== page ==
On Dec. 9, Dr. Richard Somerville, professor emeritus and research professor for the Scripps Institution of Oceanography, visited PLNU’s campus to present at a Perspectives on Science seminar.
Founded in 1998, Perspectives on Science (POS) is a monthly seminar series hosted by PLNU’s biology department to gather local science teachers and scientists to discuss recent developments in various topics of science. Each POS event consists of a formal seminar presentation by a guest scientist, typically focusing on recent developments in his or her area of expertise, followed by a Q&A session, and finally, a sit-down dinner where teachers are able to informally discuss concepts of the seminar and how they can be incorporated into their classrooms.
Beyond his professorship, Dr. Somerville is a climate scientist and author of the popular book, The Forgiving Air: Understanding Environmental Change. Throughout his career, he has trained schoolteachers, testified before the United States Congress, briefed United Nations climate change negotiators, and also advised government agencies—just to name a few. Somerville retired in 2007, but still remains active in research, education, and outreach.
At the POS seminar, Dr. Somerville presented a compelling lecture entitled “What Should You Believe About Climate Change, and Why?” A total of 93 people attended this event to hear Somerville’s perspective on the sensitive topic of climate change.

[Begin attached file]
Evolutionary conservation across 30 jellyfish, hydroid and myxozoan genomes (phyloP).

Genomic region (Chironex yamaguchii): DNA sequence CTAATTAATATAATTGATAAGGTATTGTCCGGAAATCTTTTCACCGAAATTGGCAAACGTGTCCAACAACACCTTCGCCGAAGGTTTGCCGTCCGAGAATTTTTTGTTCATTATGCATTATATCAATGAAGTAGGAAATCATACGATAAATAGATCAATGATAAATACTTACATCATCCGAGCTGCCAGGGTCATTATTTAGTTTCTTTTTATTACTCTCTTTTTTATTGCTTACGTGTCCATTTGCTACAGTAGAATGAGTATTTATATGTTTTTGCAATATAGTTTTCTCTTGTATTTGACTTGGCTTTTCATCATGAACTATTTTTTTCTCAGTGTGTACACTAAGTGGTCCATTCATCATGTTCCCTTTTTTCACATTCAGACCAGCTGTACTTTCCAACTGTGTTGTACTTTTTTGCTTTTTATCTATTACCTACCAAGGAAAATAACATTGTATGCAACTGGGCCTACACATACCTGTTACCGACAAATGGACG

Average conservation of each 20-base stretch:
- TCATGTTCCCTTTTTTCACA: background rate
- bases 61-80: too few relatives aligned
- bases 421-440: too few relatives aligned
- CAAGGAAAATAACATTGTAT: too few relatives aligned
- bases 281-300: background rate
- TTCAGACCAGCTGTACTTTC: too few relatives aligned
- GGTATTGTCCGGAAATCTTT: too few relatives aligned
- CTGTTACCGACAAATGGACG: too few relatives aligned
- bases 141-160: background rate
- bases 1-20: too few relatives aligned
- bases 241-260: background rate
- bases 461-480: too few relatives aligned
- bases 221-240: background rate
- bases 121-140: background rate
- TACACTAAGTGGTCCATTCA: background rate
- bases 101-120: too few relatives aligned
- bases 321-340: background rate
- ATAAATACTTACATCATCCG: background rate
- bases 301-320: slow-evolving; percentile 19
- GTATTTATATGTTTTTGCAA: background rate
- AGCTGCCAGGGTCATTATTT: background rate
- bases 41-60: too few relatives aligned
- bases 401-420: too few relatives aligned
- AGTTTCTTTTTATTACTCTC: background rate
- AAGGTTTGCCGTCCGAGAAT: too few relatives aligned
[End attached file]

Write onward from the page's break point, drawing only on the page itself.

In his lecture, Somerville covered various supporting arguments to prove that climate change exists and that the increase in carbon dioxide in the Earth’s atmosphere is due to human activity. He also claimed that there is no proven way to economically remove carbon dioxide from the Earth’s atmosphere on a large scale.
“To limit damage, we must switch away from fossil fuels and reduce the rate at which we are putting carbon emissions into the atmosphere,” said Somerville.
To reduce the severity of climate change, Somerville stated how important it is to focus our efforts on renewable energy and conservation. He also mentioned that our window of opportunity to change the patterns of climate change will end soon and that the decisions we make now will determine our future.
To learn more about Perspectives on Science and to check out upcoming guest scientists, please click here.